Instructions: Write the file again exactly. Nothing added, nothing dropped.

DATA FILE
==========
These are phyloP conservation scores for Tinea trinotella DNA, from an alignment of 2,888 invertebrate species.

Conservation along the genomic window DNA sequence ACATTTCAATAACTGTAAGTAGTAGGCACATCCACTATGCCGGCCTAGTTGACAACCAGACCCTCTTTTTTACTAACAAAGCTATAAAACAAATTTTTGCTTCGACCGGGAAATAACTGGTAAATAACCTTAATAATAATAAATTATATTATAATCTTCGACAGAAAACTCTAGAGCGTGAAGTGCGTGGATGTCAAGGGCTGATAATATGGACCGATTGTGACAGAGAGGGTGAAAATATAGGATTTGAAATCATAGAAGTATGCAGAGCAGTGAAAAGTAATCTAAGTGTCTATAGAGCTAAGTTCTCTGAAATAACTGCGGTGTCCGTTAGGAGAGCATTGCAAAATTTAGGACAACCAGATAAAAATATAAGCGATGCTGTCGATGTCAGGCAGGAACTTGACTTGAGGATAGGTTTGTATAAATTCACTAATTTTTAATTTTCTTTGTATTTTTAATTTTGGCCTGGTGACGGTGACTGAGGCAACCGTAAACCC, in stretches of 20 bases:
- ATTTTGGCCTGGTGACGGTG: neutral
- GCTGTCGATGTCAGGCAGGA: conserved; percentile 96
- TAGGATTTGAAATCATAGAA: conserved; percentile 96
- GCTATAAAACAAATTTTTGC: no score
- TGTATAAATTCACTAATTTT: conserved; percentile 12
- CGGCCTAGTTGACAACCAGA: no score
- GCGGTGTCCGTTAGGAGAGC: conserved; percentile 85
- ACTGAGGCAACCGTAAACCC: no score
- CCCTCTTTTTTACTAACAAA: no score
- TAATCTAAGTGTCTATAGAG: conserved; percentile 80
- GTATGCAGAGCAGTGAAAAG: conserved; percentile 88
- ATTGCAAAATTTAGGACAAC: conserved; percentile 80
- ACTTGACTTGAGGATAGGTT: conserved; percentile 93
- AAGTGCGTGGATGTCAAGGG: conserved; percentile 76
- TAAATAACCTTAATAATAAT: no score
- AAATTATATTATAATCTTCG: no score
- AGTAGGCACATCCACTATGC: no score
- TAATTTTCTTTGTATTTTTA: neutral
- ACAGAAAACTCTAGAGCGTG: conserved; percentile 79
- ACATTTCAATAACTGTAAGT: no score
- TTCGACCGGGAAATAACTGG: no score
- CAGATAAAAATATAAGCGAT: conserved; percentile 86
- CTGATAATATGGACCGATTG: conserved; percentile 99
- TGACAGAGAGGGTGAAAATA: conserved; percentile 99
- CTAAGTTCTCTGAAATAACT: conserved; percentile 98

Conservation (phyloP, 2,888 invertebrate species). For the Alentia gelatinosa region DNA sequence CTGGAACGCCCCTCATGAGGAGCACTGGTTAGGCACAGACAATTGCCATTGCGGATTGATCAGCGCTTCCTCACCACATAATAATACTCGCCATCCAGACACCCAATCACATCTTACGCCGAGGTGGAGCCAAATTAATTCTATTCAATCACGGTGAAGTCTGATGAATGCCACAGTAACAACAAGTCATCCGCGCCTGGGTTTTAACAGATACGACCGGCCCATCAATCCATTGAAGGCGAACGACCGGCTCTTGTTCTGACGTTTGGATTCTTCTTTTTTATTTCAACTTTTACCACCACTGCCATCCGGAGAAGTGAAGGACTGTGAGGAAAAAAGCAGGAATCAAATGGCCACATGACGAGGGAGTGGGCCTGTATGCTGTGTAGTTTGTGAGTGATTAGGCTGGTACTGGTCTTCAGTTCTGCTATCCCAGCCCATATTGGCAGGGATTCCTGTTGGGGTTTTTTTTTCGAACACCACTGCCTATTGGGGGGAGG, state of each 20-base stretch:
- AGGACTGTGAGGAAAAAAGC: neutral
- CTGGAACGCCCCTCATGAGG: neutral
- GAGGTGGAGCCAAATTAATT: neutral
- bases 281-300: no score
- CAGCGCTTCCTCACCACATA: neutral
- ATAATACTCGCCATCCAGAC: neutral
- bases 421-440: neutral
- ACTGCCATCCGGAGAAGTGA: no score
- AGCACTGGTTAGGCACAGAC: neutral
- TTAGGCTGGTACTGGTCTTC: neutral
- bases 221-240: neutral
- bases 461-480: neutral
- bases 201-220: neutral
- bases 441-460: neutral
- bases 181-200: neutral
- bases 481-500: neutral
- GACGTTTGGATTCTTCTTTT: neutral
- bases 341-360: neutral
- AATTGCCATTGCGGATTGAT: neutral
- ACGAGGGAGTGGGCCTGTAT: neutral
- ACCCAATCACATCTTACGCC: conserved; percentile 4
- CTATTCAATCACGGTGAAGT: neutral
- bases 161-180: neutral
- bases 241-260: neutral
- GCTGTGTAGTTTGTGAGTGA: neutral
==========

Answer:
These are phyloP conservation scores for Tinea trinotella DNA, from an alignment of 2,888 invertebrate species.

Conservation along the genomic window DNA sequence ACATTTCAATAACTGTAAGTAGTAGGCACATCCACTATGCCGGCCTAGTTGACAACCAGACCCTCTTTTTTACTAACAAAGCTATAAAACAAATTTTTGCTTCGACCGGGAAATAACTGGTAAATAACCTTAATAATAATAAATTATATTATAATCTTCGACAGAAAACTCTAGAGCGTGAAGTGCGTGGATGTCAAGGGCTGATAATATGGACCGATTGTGACAGAGAGGGTGAAAATATAGGATTTGAAATCATAGAAGTATGCAGAGCAGTGAAAAGTAATCTAAGTGTCTATAGAGCTAAGTTCTCTGAAATAACTGCGGTGTCCGTTAGGAGAGCATTGCAAAATTTAGGACAACCAGATAAAAATATAAGCGATGCTGTCGATGTCAGGCAGGAACTTGACTTGAGGATAGGTTTGTATAAATTCACTAATTTTTAATTTTCTTTGTATTTTTAATTTTGGCCTGGTGACGGTGACTGAGGCAACCGTAAACCC, in stretches of 20 bases:
- ATTTTGGCCTGGTGACGGTG: neutral
- GCTGTCGATGTCAGGCAGGA: conserved; percentile 96
- TAGGATTTGAAATCATAGAA: conserved; percentile 96
- GCTATAAAACAAATTTTTGC: no score
- TGTATAAATTCACTAATTTT: conserved; percentile 12
- CGGCCTAGTTGACAACCAGA: no score
- GCGGTGTCCGTTAGGAGAGC: conserved; percentile 85
- ACTGAGGCAACCGTAAACCC: no score
- CCCTCTTTTTTACTAACAAA: no score
- TAATCTAAGTGTCTATAGAG: conserved; percentile 80
- GTATGCAGAGCAGTGAAAAG: conserved; percentile 88
- ATTGCAAAATTTAGGACAAC: conserved; percentile 80
- ACTTGACTTGAGGATAGGTT: conserved; percentile 93
- AAGTGCGTGGATGTCAAGGG: conserved; percentile 76
- TAAATAACCTTAATAATAAT: no score
- AAATTATATTATAATCTTCG: no score
- AGTAGGCACATCCACTATGC: no score
- TAATTTTCTTTGTATTTTTA: neutral
- ACAGAAAACTCTAGAGCGTG: conserved; percentile 79
- ACATTTCAATAACTGTAAGT: no score
- TTCGACCGGGAAATAACTGG: no score
- CAGATAAAAATATAAGCGAT: conserved; percentile 86
- CTGATAATATGGACCGATTG: conserved; percentile 99
- TGACAGAGAGGGTGAAAATA: conserved; percentile 99
- CTAAGTTCTCTGAAATAACT: conserved; percentile 98

Conservation (phyloP, 2,888 invertebrate species). For the Alentia gelatinosa region DNA sequence CTGGAACGCCCCTCATGAGGAGCACTGGTTAGGCACAGACAATTGCCATTGCGGATTGATCAGCGCTTCCTCACCACATAATAATACTCGCCATCCAGACACCCAATCACATCTTACGCCGAGGTGGAGCCAAATTAATTCTATTCAATCACGGTGAAGTCTGATGAATGCCACAGTAACAACAAGTCATCCGCGCCTGGGTTTTAACAGATACGACCGGCCCATCAATCCATTGAAGGCGAACGACCGGCTCTTGTTCTGACGTTTGGATTCTTCTTTTTTATTTCAACTTTTACCACCACTGCCATCCGGAGAAGTGAAGGACTGTGAGGAAAAAAGCAGGAATCAAATGGCCACATGACGAGGGAGTGGGCCTGTATGCTGTGTAGTTTGTGAGTGATTAGGCTGGTACTGGTCTTCAGTTCTGCTATCCCAGCCCATATTGGCAGGGATTCCTGTTGGGGTTTTTTTTTCGAACACCACTGCCTATTGGGGGGAGG, state of each 20-base stretch:
- AGGACTGTGAGGAAAAAAGC: neutral
- CTGGAACGCCCCTCATGAGG: neutral
- GAGGTGGAGCCAAATTAATT: neutral
- bases 281-300: no score
- CAGCGCTTCCTCACCACATA: neutral
- ATAATACTCGCCATCCAGAC: neutral
- bases 421-440: neutral
- ACTGCCATCCGGAGAAGTGA: no score
- AGCACTGGTTAGGCACAGAC: neutral
- TTAGGCTGGTACTGGTCTTC: neutral
- bases 221-240: neutral
- bases 461-480: neutral
- bases 201-220: neutral
- bases 441-460: neutral
- bases 181-200: neutral
- bases 481-500: neutral
- GACGTTTGGATTCTTCTTTT: neutral
- bases 341-360: neutral
- AATTGCCATTGCGGATTGAT: neutral
- ACGAGGGAGTGGGCCTGTAT: neutral
- ACCCAATCACATCTTACGCC: conserved; percentile 4
- CTATTCAATCACGGTGAAGT: neutral
- bases 161-180: neutral
- bases 241-260: neutral
- GCTGTGTAGTTTGTGAGTGA: neutral